In the wake of the anti-US Islamist turbulence sweeping Arab capitals, Israel has posted additional military, police and security forces in the West Bank, opposite the Gaza Strip and among Israeli Arab communities following information received that all three are preparing to stage big anti-American protests Friday, Sept. 14, which could easily spill over into Israel.
DEBKAfile: The Palestinian Authority hopes to re-direct West Bank and East Jerusalem anger against PA leaders Mahmoud Abbas and Salam Fayad into an anti-US channel, while Hamas is under orders from the Muslim Brotherhood in Cairo to fill the streets of Gaza with protesters against the alleged anti-Muslim film produced in the US in sync with a big Brotherhood demonstration in Cairo Friday.
Several scores of Israeli Arabs, members of the extremist Northern Section of the Islamic Movement, demonstrated outside the US embassy in Tel Aviv Thursday, chanting anti-American slogans and praise for the Prophet Muhammad.
Israeli authorities are bracing for this small demonstration to swell in numbers after Friday prayers at the mosques and send large numbers of Palestinians and Israeli Muslims out on the streets to replicate the riots against the US spreading Thursday through Libya, Egypt, Yemen, Tunisia, Sudan, Iran, Iraq, Morocco and Bangladesh since the deaths of US ambassador Chris Stevens and three of his staff in a premeditated Al Qaeda attack in Benghazi Tuesday, Sept. 11.
DEBKAfile’s Washington sources report that the anti-US ferment sweeping Arab capitals in the last three days finds Obama administration policy-makers in two minds about how it fits into the bigger picture of the Arab Spring and its aftermath. According to one interpretation, the tumult has a domestic motive, and was stirred up or exploited to weaken the new rulers thrown up by the Arab Spring while at the same time dimming US influence in the region.
This view holds that radical Islamists, ranging from Salafites to groups associated with Al Qaeda, are fanning the flames to start a process that will lead to the overthrow of the overly “moderate” Muslim Brotherhood, which is the bedrock of the relationship President Obama is striving to build between the United States and the post-revolution Arab world.
The advocates of this approach say America must maintain the flow of economic and political assistance to Brotherhood-led regimes, notably President Mohamed Morsi of Egypt, to help them stay on their feet against the violent buffeting of radical Islamists.
The other Washington camp takes the opposite line, arguing that “moderate” Islamic rulers like Morsi are in no danger at all and are in fact riding the anger of the masses over the film deriding Islam to solidify their grip on power at the expense of America’s unpopularity among Muslims.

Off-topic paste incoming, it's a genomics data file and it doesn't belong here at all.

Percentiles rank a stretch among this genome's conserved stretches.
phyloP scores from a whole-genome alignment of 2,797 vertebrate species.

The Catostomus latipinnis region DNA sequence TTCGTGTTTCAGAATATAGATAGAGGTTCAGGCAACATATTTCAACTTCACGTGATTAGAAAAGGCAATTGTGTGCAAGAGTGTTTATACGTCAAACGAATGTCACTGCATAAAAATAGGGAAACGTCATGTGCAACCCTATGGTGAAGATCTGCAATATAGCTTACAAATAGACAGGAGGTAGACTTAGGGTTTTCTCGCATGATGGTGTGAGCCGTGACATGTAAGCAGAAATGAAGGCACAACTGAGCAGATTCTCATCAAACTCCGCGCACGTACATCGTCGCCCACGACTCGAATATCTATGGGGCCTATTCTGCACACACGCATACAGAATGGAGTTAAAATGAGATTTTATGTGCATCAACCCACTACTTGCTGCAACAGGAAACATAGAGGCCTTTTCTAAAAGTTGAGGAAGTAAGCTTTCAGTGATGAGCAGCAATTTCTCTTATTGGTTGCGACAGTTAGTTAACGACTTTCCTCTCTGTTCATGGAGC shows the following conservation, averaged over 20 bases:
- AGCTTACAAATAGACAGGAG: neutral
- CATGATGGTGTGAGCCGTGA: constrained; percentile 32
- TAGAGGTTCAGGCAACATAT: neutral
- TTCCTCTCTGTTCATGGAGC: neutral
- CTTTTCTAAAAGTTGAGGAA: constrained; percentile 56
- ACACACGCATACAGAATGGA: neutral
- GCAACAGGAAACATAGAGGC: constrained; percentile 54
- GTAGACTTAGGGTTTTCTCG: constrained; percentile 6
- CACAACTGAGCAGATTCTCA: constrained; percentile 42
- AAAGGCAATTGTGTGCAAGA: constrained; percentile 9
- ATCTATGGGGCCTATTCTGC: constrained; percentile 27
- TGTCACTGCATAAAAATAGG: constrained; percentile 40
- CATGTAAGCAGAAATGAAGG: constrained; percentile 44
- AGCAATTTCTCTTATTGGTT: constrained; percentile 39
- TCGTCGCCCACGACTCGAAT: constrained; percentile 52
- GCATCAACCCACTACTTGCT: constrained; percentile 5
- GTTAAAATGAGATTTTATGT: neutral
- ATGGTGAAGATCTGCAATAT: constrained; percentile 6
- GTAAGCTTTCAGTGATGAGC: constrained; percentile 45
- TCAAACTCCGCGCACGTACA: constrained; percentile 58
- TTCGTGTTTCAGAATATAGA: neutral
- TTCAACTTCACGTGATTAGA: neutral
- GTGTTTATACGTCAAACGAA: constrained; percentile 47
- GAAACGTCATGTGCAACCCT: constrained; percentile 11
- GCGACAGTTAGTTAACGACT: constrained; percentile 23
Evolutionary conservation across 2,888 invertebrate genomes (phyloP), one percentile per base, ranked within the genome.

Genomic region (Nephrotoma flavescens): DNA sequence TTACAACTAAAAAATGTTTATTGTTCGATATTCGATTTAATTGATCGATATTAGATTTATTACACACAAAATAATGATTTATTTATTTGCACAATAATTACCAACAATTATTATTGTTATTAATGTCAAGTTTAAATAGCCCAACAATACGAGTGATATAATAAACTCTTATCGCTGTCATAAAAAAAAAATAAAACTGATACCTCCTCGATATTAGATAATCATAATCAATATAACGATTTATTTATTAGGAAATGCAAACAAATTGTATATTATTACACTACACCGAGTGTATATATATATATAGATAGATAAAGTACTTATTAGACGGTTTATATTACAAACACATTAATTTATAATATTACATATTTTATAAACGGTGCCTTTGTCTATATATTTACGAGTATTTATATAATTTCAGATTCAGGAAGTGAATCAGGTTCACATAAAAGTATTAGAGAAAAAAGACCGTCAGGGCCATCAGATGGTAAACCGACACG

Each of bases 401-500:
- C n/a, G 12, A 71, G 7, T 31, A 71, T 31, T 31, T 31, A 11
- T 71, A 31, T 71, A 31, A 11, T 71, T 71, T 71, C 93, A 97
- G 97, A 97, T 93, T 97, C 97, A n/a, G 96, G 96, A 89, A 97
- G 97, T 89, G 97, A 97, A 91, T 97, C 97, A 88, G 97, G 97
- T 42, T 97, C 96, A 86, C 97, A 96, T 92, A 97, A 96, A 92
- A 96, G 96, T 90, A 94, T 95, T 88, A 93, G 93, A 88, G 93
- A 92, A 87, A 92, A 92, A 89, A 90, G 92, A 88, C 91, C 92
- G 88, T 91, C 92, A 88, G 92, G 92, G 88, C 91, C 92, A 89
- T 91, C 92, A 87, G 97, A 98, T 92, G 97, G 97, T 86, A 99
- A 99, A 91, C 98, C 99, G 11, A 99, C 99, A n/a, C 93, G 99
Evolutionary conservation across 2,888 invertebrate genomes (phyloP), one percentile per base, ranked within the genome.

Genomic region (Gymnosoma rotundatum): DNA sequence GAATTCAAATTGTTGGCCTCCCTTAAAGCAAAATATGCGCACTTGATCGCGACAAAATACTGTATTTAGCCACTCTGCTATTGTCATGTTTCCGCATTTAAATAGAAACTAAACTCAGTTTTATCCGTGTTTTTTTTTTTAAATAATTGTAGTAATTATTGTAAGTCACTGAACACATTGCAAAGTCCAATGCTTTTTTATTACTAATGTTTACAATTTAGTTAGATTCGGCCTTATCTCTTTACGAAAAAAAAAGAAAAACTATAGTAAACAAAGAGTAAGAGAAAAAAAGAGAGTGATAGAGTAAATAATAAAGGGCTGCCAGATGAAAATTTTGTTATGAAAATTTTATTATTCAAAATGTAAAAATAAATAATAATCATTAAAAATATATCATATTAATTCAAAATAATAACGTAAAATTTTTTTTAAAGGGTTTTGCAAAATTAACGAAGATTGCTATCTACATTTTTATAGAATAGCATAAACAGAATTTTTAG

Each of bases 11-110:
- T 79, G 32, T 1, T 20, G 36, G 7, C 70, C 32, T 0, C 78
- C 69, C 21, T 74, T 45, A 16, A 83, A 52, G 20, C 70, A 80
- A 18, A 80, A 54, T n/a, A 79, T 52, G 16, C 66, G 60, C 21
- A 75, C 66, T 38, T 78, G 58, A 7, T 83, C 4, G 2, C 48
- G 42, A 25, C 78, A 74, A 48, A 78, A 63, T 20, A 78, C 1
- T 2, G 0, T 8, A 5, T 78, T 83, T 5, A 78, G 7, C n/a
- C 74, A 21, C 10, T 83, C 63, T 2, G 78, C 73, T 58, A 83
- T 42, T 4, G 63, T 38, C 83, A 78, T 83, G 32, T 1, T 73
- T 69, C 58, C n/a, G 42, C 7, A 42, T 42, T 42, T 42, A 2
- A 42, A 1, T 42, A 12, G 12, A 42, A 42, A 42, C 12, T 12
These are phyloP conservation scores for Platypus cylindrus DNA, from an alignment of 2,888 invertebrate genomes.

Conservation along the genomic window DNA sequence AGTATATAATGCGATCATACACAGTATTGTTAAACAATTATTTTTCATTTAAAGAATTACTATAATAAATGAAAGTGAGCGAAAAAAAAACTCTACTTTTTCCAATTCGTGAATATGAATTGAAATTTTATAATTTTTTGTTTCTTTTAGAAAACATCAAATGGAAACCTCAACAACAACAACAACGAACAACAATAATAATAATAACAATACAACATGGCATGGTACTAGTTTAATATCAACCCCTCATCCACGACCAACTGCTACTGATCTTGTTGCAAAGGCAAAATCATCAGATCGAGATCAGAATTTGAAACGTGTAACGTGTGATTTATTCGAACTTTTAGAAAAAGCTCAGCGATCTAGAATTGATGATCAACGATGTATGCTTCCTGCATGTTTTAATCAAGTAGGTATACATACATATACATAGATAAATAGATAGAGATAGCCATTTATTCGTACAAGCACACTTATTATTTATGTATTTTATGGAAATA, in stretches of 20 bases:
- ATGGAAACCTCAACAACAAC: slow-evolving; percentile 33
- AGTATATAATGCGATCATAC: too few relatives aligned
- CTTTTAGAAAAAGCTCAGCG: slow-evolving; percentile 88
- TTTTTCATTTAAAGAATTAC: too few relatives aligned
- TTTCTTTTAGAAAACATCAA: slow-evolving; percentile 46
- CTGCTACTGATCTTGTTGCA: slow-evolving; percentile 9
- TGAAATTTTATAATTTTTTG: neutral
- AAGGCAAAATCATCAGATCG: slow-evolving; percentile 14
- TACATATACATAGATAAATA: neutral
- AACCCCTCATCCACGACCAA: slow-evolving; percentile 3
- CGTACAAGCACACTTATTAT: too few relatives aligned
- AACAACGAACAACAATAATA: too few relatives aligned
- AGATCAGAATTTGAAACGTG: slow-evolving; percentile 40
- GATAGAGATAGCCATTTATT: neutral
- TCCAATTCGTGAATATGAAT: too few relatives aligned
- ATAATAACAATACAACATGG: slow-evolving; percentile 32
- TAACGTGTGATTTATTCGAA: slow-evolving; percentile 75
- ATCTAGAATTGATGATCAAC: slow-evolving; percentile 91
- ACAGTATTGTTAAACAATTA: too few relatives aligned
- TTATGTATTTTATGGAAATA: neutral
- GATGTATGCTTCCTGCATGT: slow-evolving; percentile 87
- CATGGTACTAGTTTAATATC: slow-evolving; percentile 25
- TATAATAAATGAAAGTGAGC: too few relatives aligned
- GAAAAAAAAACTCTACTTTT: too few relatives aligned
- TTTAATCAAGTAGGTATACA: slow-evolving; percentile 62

To prove this point, they offer three examples:
1. Since becoming president, Morsi has never retracted statements he made denying al Qaeda’s responsibility for the 9/11 attacks in America. Brotherhood Secretary General Mahmoud Hussein pinned the attacks on “one of the intelligence services in America, or the Jews.” The Brotherhood still stands by the conspiracy theory that the US staged the atrocity to villify Islam.
2. Morsi, who has been invited to the White House at the end of this month, refrained from condemning the murder of four US diplomats in Libya or offering the Egyptian people’s condolences to the US for its loss. He also waited 24 hours before issuing a tepid statement against the militants who stormed the US embassy in Cairo. he made no mention of the black al Qaeda flags hoisted above the US embassy in Cairo after the Stars and Stripes was torn down. Instead, the Egyptian president instructed his embassy in Washington to prepare a suit against the film’s director. That was before he turned out embarrassingly to be an Egyptian Copt.
3. Thursday, Brotherhood websites aired divergent messages on their English and Arabic sites: In English, protesters were exhorted to exercise restraint. There were also words of self-congratulation that the US embassy gates were not broken down and no Americans harmed. In Arabic, the Egyptian masses were called out to demonstrate en masse Friday against the made-in-the-USA film.
That demonstration will be carefully watched to see whether it is quiet or veers into violence and anti-American outbursts. That will be the test of Morsi’s bone fides in American eyes. However, its main importance as he sees it is as a demonstration that the Brotherhood has regained control of the streets of Cairo.
It was to show the Egyptian president that he is still on trial in Washington, that President Obama said Thursday that the US would no longer consider the Egyptian government an ally, “but we don’t consider them an enemy. …I think we are going to have to see how they respond to this incident, to see how they respond to maintaining the peace treaty with Israel.” he said.
The way ahead is unclear for Washington as well as Jerusalem. The anti-US ferment in Arab capitals may just be starting. Its next directions and duration are still imponderable. Israel prepares to celebrate the New Year next week surrounded by extreme volatility among its neighbors.